Rasmus has fanned in 27 percent of his major league plate appearances; Jay in 17 percent. Add in the 44-point difference in career on-base percentage and an either/or decision doesn’t make sense for a club that swings wildly and is continually among the worst teams in baseball every year in getting on base.
On-base percentage was supposed to be a focus of Dan Duquette’s when he took over as executive vice president in 2012. We haven’t seen it. Certainly not consistently.
What we have seen is a lineup without diversification, a group of hairy sluggers that can bludgeon an opponent or corkscrew itself into the ground at any given moment.
Then this weird offseason comes along, when free agent prices get stagnant and Jay, whom Mlbtraderumors.com initially predicted would sign a two-year, $14 million deal with Texas, gets caught in the crashing market.
The Orioles should have been there to provide a soft landing.
Instead, they had no net put up.
I asked Duquette about Jay and Rasmus after the Kansas City signing was announced Tuesday.
This was his response:
“Given the organization’s depth and potential in the outfield, we like the flexibility we have to evaluate our club this spring, and then set our roster,” Duquette said. “We need to see more of Rasmus, and, keep in mind, Austin Hays has all the tools to be an everyday major league player.”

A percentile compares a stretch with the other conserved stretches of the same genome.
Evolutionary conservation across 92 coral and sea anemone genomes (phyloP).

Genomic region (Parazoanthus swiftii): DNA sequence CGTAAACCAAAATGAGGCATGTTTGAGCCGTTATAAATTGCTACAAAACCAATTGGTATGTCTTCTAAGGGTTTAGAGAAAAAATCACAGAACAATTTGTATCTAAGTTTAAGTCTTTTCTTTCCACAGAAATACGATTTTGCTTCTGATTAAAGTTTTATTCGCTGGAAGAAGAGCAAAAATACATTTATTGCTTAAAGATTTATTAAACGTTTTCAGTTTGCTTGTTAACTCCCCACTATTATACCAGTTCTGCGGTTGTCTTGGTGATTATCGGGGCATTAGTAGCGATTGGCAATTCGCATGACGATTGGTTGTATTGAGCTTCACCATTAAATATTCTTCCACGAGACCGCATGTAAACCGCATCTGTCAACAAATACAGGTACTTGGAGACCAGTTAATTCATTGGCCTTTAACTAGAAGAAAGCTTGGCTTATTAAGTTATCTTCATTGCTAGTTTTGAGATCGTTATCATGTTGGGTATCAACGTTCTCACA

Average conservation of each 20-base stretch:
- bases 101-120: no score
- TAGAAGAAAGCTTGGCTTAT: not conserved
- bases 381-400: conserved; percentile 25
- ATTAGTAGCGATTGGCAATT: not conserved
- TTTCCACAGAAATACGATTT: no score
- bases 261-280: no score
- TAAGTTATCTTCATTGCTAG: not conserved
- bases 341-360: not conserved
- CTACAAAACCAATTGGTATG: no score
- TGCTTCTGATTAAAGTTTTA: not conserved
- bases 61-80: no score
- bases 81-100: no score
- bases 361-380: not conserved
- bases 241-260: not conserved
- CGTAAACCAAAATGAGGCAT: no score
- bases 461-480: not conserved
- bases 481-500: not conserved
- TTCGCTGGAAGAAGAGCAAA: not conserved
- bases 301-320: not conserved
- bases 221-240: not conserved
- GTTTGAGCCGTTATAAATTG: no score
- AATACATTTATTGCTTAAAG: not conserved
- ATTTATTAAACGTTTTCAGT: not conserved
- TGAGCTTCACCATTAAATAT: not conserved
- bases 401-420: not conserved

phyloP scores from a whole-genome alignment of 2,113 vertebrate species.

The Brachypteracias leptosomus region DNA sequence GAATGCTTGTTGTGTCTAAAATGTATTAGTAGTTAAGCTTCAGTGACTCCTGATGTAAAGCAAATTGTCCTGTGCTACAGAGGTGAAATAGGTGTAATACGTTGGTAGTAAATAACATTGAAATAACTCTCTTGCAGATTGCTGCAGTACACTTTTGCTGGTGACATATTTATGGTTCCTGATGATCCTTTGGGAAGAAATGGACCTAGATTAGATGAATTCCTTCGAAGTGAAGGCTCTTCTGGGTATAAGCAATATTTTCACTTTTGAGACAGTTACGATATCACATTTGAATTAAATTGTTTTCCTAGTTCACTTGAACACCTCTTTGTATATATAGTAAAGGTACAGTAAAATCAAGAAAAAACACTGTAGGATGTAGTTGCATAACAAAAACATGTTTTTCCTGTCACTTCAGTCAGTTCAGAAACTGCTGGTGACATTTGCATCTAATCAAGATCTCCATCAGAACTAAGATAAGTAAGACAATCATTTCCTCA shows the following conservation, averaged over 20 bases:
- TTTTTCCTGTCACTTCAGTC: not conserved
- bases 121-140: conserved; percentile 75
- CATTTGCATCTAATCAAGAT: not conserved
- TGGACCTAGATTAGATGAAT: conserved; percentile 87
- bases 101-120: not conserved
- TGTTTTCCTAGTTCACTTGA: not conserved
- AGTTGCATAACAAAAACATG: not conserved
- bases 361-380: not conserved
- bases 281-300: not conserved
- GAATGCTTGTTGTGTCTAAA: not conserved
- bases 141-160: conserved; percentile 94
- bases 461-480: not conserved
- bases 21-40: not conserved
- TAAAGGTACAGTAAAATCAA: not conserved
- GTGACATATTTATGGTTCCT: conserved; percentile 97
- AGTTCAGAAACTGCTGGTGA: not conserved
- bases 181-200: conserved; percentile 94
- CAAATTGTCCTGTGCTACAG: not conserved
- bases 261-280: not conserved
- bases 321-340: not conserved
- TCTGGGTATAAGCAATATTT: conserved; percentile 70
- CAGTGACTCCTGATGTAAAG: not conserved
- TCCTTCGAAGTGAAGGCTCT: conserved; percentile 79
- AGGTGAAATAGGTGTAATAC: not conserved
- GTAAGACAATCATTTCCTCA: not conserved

Now, reading between the lines, what I’m getting is that the minor league deal with Rasmus was a difference-maker here. It bought the Orioles time to evaluate what they have in the outfield, not just in Hays, but also Cedric Mullins, Anthony Santander, DJ Stewart and veteran Alex Presley.
Duquette didn’t want to block the path to the majors if a youngster seized the right field job in the spring, and he doesn’t have to earmark a 40-man roster spot for Rasmus yet. Although I see no scenario in which a healthy Rasmus doesn’t make the Opening Day roster.
I might be able to buy the concept of keeping the seat open for Hays or someone else – except Jay ended up with a one-year deal, too. Maybe the Orioles assumed that wouldn’t happen, and instead took the safer buy in Rasmus.
But one of Duquette’s primary strengths as an executive is reading the endgame of the market. And either he didn’t do that properly with Jay or he preferred Rasmus.
And, if it is the latter, then I never want to hear him talk again about diversifying a lineup and searching for on-base percentage guys.
Because there was a golden opportunity for it, and now Jay is on a club-friendly contract in KC.
For years I’ve defended some of Duquette’s moves because I do believe that, in certain instances, he has his hands tied by ownership philosophy, whether it is length of contract for a starting pitcher or lack of involvement in the international amateur pipeline.
I’ve defended his pitching purchases this year because I don’t believe he has the financial go-ahead to add a Jake Arrieta or an Alex Cobb and I think adding Andrew Cashner and Chris Tillman were fine moves given those restraints.
But not being more aggressive in pursuing Jay – for whatever reason – is negligence in my opinion by Duquette, Brady Anderson or whomever else is making the final calls.
Jon Jay may not make this club a World Series team, but he represented something different, something the Orioles’ lineup desperately needed. And, instead, the Orioles ended up with a similar part for basically the same money and same length.
That’s being shortsighted in March, something Duquette and Company usually isn’t.
That’s a mistake that can’t afford to be made given how tenuous this upcoming season’s performance appears.